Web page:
By Stephanie Kelly
NEW YORK (Reuters) -Oil prices slid over 2% on Wednesday to their lowest in more than three months on concerns over waning demand in the U.S. and China.
Brent crude futures settled down $2.07, or 2.5%, to $79.54 a barrel. U.S. crude lost $2.04, or 2.6%, to $75.33. Both benchmarks hit their lowest since mid-July.
“The market is clearly less concerned about the potential for Middle Eastern supply disruptions and is instead focused on an easing in the balance,” ING analysts Warren Patterson and Ewa Manthey said in a note to clients, referring to crude supply conditions.
Also weighing on prices, U.S. crude oil stocks rose by almost 12 million barrels last week, market sources said late on Tuesday, citing American Petroleum Institute figures. [API/S]
If confirmed, that would be biggest build since February. However, the U.S. Energy Information Administration (EIA) has delayed release of weekly oil inventory data, usually on Wednesdays, until Nov. 15 to complete a systems upgrade.
U.S. crude production will rise this year by slightly less than expected but petroleum consumption will fall by 300,000 barrels per day (bpd), the EIA said on Tuesday, reversing its previous forecast of a 100,000-bpd increase.
Data from China, the world’s biggest crude oil importer, showed its total exports of goods and services contracted faster than expected, feeding worries about the energy demand outlook.
In the euro zone, data showing falling retail sales also highlighted weak consumer demand and the prospect of recession.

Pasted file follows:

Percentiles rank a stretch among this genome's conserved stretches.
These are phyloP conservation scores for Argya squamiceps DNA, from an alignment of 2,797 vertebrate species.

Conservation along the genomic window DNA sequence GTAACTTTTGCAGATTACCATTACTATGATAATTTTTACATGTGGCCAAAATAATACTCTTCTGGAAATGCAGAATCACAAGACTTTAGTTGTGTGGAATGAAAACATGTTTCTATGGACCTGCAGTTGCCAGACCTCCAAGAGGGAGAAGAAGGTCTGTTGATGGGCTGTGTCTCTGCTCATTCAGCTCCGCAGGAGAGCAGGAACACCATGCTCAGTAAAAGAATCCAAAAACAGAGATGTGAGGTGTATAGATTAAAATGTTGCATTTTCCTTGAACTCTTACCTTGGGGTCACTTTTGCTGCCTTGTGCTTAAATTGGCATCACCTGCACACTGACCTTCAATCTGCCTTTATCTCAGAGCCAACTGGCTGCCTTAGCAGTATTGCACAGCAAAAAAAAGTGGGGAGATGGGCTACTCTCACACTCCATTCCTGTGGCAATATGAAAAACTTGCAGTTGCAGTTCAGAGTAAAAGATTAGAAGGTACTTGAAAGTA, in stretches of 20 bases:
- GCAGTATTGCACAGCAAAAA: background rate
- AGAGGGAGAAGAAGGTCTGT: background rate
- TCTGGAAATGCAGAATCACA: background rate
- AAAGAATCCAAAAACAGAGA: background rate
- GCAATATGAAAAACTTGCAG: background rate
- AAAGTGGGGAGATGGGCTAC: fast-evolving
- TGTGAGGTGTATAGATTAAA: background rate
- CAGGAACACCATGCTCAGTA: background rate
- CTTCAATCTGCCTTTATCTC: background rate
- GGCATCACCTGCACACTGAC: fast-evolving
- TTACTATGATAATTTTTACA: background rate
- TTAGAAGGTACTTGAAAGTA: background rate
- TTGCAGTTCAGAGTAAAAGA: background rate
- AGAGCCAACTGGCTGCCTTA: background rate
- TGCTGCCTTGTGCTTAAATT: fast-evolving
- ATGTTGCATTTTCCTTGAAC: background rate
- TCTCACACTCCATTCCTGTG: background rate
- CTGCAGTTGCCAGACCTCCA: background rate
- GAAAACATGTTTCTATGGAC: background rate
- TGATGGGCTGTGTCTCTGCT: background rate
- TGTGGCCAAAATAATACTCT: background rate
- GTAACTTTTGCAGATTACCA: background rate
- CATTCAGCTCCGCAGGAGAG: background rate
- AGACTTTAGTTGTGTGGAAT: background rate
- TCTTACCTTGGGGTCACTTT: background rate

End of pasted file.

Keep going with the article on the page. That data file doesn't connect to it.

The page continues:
“The meltdown we’ve seen in prices is reflecting two things: concerns about the global economy hitting a brick wall based on data out of China and also a sense of confidence that the war in Israel and the Gaza Strip is not going to impact supply,” said Phil Flynn, analyst at Price Futures Group.
Still, China’s October crude oil imports showed robust growth and its central bank governor said the world’s second-biggest economy is expected to hit its gross domestic product growth target this year. Beijing has set a target of about 5% growth.
Analysts from Goldman Sachs estimated seaborne net oil exports by six countries from oil producer group OPEC will remain only 600,000 bpd below April levels. OPEC has announced cumulative production cuts amounting to 2 million bpd since April 2023.
Russia, a part of the producer groups known as OPEC+, is considering lifting an export ban on some grades of gasoline, Interfax news agency quoted Energy Minister Nikolai Shulginov as saying.
Moscow introduced a ban on fuel exports on Sept. 21 to tackle high domestic prices and shortages. The government eased restrictions on Oct. 6, allowing diesel exports by pipeline, but kept measures on gasoline exports.
Barclays lowered its 2024 Brent crude price forecast by $4 to $93 a barrel.
(Reporting by Stephanie Kelly, Paul Carsten and Muyu XuEditing by Marguerita Choy and David Gregorio)